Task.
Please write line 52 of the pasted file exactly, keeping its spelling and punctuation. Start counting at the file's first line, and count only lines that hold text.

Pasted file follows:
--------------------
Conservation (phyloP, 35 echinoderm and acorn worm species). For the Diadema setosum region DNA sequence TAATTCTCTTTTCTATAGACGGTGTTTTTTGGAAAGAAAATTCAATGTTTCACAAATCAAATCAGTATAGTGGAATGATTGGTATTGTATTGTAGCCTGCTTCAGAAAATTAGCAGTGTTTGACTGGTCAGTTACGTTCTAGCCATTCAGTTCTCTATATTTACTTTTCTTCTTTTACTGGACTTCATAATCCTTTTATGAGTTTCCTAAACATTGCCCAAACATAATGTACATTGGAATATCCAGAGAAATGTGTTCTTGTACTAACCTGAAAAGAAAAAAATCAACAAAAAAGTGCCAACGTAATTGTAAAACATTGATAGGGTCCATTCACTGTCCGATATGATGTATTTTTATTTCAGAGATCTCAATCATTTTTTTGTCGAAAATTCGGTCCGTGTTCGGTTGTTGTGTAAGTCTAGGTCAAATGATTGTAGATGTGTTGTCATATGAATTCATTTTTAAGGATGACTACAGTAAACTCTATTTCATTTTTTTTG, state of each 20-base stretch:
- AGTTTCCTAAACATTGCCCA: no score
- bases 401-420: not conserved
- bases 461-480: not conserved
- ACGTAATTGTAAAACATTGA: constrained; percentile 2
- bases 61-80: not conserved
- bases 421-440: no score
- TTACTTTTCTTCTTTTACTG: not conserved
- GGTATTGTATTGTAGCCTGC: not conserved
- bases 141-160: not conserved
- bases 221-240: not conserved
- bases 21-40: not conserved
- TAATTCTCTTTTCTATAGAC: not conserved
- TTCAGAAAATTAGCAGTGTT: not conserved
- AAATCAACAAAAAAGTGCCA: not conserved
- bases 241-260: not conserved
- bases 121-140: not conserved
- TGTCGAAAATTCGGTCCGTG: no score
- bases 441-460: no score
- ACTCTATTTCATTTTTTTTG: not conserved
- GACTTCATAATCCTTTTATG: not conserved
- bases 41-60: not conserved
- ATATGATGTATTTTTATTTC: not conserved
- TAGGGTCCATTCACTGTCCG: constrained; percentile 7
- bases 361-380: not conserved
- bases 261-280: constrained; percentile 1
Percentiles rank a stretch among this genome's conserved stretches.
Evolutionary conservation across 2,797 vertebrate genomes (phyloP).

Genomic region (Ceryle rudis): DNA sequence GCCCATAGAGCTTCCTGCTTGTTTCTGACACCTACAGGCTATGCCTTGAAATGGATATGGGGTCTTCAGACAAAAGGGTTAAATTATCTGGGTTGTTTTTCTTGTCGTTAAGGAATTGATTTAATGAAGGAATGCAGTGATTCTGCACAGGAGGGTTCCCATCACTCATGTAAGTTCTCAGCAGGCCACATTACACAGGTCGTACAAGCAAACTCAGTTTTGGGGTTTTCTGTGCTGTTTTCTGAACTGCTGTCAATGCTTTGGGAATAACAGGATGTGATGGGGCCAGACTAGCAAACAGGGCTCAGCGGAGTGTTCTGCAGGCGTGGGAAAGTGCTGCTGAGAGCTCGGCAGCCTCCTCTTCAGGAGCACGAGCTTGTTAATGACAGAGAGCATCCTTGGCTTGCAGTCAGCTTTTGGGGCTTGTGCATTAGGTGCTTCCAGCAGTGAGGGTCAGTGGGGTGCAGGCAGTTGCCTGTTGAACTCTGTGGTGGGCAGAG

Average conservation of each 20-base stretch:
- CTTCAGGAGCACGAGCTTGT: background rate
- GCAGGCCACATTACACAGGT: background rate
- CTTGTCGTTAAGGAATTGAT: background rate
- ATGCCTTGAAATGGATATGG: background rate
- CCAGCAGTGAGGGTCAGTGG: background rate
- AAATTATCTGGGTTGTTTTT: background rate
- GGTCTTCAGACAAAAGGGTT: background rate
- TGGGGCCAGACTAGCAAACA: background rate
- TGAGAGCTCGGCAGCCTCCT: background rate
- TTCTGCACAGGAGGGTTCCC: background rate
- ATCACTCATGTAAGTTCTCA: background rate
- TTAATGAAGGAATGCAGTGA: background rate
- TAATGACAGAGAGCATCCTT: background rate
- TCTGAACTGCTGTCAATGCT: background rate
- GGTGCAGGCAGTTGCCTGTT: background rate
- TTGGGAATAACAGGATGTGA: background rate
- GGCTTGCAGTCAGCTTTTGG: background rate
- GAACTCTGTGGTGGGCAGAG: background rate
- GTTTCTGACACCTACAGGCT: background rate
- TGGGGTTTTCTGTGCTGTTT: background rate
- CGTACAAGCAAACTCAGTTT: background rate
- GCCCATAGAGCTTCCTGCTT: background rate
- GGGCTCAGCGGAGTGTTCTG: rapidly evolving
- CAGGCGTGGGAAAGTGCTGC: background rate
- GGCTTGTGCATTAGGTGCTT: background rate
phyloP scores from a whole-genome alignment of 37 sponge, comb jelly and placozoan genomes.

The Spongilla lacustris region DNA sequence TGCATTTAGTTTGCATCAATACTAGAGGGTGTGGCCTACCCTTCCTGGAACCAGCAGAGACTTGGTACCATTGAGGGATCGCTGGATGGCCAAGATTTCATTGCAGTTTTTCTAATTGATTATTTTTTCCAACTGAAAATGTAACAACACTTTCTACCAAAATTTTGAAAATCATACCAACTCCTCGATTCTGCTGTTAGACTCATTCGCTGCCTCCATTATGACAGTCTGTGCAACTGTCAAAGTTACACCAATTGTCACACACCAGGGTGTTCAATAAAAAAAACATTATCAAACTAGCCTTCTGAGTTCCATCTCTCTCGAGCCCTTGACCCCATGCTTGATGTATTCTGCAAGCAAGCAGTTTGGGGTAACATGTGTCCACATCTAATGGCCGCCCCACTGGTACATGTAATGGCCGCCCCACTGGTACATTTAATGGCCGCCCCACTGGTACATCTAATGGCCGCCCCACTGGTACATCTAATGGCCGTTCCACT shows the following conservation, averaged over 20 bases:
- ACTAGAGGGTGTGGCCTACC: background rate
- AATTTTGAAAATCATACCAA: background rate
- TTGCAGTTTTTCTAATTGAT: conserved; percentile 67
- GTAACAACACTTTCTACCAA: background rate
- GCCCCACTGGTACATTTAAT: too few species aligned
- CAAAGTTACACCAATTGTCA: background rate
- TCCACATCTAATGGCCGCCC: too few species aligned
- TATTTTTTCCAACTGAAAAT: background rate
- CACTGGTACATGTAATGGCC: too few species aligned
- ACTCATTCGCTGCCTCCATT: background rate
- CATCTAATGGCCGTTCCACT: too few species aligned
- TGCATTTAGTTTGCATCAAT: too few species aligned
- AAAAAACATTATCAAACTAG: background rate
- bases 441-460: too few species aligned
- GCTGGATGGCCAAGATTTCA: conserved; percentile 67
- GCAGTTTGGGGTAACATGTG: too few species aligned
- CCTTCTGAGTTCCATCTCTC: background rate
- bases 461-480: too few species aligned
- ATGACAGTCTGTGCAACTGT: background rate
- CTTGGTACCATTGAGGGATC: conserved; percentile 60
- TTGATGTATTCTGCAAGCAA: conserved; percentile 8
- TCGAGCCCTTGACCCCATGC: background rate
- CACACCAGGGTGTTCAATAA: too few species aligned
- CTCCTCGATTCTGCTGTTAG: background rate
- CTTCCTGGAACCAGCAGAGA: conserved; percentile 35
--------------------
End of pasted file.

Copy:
- GCCCATAGAGCTTCCTGCTT: background rate